Although most garden work has to be put on hold for another few weeks, March is the time of year to create living willow structures for playgrounds and gardens as the clippings need to be planted in the dormant season.
Once put in the ground the clippings quickly acclimatise and grow roots. As living willow changes throughout the seasons, it is predestined to form enchanting garden features.
When creating living willow structures the branches are joined together in lattice structures to form the desired shape. It’s a great way to efficiently erect green screens, define social spaces and build sheltered sitting places such as arbours which are great structures for playgrounds and gardens.
Being naturally sturdy willow is also an ideal material for shaded structures on school fields, providing imaginative play spaces and social meeting places. Living willow can be shaped into domes and tunnels, woven to look like ships, dragons or caterpillars. All of which will bring a new dimension to school playgrounds, public parks and private gardens.
Besides making inviting sitting places and play areas living willow structures can also be used for decorative purposes only. Green willow arches provide a nice focal point as an entrance to a garden. They form a unifying link between two adjoining outdoor spaces. Another possibility is to plant temporary living willow arches in leaky containers set into the ground. Dug out in spring or summer and decorated with flowers they can be transported to wedding venues to feature as a stunning backdrop or a gate the bridal party can walk through.
As living willow is fairly easy to work with, one can construct a large structure with a group of helpers in a day or two. This enables you the creation of a useful play space or defining a garden area relatively quickly. Sylvan Skills recently worked on a living willow maze including screening around a growing area for Quaking Houses Village Hall Association. Together with local helpers a large dome and about 20 m of tunnel were created in just two days. At St Helen’s Church in Low Fell (Gateshead) a living willow dome and tunnel was planted and formed with the help of the local congregation, including young people achieving their Bronze Duke of Edinburgh Award.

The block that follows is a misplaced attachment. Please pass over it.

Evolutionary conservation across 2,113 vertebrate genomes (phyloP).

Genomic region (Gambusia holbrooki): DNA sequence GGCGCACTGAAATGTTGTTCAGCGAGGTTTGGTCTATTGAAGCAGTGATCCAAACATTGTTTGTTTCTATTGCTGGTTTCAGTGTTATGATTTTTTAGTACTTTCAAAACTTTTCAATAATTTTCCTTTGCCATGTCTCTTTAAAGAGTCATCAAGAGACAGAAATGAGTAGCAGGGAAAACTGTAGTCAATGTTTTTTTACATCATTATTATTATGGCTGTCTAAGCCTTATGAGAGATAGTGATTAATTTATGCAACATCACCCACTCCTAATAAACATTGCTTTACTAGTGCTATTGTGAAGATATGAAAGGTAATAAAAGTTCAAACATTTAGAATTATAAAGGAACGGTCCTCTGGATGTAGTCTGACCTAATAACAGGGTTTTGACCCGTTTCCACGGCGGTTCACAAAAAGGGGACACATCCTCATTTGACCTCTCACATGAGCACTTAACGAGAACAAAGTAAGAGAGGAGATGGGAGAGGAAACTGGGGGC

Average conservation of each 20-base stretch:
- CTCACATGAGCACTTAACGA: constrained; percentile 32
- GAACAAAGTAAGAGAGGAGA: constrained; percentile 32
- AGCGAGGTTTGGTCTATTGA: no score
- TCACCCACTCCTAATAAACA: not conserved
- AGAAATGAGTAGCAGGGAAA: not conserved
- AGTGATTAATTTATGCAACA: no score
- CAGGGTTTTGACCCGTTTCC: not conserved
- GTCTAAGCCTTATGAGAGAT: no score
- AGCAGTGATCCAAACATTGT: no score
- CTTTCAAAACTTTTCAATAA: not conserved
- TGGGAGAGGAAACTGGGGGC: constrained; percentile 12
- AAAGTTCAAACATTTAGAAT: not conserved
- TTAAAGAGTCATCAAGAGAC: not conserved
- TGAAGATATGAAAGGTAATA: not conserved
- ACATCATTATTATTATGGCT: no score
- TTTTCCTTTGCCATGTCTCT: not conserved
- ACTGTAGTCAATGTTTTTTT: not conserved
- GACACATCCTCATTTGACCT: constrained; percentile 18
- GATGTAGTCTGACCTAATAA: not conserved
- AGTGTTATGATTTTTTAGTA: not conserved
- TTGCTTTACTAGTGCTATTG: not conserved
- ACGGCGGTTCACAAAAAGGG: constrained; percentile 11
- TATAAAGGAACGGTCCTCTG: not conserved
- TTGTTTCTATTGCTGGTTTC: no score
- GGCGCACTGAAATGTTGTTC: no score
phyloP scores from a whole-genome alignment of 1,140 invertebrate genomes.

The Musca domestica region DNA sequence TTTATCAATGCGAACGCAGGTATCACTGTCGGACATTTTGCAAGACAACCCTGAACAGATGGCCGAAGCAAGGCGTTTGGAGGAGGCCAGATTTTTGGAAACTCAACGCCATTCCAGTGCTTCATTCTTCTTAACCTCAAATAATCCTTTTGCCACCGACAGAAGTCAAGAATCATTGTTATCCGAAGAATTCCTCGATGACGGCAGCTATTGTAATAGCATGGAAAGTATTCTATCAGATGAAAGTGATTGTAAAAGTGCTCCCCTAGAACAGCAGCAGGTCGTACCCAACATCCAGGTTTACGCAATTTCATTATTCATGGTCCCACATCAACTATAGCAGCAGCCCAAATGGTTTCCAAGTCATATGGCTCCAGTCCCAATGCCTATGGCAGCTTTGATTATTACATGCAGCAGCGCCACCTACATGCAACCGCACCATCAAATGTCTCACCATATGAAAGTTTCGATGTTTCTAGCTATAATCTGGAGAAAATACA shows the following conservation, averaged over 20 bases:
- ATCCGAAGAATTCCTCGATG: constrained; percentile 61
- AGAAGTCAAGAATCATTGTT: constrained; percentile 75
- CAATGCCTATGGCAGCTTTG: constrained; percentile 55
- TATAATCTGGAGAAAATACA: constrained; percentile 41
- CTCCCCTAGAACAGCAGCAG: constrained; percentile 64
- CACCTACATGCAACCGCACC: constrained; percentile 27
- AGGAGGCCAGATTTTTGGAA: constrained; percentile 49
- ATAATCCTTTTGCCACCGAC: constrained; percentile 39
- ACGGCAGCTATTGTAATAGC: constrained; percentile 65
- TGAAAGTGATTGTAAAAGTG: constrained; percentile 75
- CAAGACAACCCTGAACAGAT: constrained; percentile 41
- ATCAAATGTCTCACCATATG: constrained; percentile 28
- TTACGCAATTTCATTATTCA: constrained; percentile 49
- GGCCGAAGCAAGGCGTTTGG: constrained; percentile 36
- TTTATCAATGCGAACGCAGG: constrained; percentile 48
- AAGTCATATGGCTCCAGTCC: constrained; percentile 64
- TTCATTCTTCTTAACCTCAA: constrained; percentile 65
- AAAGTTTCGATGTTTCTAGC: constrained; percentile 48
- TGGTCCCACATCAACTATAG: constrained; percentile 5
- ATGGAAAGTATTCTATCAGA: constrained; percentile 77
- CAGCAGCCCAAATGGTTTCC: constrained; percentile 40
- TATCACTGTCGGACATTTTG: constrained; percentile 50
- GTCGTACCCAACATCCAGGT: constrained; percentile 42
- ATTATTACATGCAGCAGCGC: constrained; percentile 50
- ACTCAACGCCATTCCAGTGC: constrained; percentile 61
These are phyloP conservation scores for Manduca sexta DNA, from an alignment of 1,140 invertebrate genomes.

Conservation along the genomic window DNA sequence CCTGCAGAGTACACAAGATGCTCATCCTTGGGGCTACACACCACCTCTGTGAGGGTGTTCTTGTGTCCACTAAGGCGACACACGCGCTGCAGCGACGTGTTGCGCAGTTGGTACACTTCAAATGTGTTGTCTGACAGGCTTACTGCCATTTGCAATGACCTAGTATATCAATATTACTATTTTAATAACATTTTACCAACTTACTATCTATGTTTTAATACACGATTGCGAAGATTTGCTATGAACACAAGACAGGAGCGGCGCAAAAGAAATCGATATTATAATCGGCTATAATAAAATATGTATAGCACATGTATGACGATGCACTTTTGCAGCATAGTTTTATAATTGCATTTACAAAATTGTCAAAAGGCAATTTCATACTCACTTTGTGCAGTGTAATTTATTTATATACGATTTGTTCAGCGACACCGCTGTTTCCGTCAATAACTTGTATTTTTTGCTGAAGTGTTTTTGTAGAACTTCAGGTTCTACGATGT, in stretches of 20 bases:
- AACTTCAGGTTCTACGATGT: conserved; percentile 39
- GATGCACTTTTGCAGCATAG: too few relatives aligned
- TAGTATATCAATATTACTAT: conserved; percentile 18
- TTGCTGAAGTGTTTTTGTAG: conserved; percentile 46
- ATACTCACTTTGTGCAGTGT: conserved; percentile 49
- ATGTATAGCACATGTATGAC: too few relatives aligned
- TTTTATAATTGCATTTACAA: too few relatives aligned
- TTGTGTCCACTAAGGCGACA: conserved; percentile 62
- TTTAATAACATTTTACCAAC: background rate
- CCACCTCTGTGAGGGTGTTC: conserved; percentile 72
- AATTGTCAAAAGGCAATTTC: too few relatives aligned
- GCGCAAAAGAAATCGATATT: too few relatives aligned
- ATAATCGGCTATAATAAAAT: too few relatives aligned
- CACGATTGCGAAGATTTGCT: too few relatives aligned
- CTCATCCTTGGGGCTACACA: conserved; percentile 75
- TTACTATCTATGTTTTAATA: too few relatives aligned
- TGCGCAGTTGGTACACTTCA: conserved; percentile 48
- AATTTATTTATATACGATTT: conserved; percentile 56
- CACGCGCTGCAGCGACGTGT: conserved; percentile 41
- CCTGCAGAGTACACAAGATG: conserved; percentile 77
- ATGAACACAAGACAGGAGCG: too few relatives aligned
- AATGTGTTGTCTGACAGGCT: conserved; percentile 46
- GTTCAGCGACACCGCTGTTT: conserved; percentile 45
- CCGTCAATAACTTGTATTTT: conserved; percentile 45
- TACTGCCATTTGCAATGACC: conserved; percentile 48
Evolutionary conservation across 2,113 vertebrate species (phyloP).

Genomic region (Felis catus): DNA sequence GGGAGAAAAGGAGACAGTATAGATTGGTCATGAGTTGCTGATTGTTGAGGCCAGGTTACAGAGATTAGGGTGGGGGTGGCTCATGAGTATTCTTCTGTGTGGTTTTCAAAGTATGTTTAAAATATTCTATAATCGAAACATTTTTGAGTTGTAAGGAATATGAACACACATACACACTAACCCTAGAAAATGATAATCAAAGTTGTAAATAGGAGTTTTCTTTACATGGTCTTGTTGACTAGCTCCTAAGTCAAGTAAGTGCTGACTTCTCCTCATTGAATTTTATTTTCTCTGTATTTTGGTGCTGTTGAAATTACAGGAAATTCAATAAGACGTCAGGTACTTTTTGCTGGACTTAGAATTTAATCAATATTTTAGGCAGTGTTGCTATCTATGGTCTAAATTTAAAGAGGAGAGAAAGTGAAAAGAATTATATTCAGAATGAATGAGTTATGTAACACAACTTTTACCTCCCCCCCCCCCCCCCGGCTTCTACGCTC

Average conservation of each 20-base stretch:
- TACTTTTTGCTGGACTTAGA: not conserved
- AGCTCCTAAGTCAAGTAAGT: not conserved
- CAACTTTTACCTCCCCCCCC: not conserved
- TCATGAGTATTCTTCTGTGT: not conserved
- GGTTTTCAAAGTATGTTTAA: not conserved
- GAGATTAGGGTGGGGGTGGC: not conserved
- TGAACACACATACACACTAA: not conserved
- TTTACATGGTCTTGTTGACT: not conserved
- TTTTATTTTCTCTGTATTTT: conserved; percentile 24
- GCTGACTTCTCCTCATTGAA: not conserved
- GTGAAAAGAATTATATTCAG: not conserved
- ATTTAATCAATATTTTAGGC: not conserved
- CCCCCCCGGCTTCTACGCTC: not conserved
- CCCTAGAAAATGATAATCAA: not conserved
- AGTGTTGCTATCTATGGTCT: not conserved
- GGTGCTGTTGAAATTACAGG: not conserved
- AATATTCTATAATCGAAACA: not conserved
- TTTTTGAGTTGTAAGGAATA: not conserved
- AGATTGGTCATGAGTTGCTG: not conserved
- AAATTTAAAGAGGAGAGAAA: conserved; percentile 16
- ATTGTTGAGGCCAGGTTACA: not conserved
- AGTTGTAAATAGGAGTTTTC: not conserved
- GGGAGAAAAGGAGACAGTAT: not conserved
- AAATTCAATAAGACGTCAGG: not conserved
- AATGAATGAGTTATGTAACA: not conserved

Sylvan Skills often works with families and children when creating sculptures for schools, community groups and public institutions.
When bringing elements from children’s imagination to life in a collaborative effort, young children can help putting willow in prepared holes in the ground. In the meantime older children enjoy taking part in the weaving process. The structures can be fashioned by using different coloured varieties of willow. Adding decorative elements such as portholes, eyes, floral motifs, ribbons and wind chimes or having fragrant plants growing up them will further enhance the sensory experience.
Made from a material which naturally renews itself each structure becomes a resource for harvesting. Willow which can then be used for crafting activities or planting further structures.
Living willow likes to have a good 8 inches to 1 foot of soil to grow in. Preferably in a damp place with plenty of light coming in from all directions. Once established in their new setting, living willow structures can last for 20 years or more if maintained correctly. We recommend regularly weaving in the regrowth on the sides and giving them a haircut on the top twice yearly. The regrowth that is cut-off for Christmas can be used to make Christmas decorations such as wreaths and willow stars.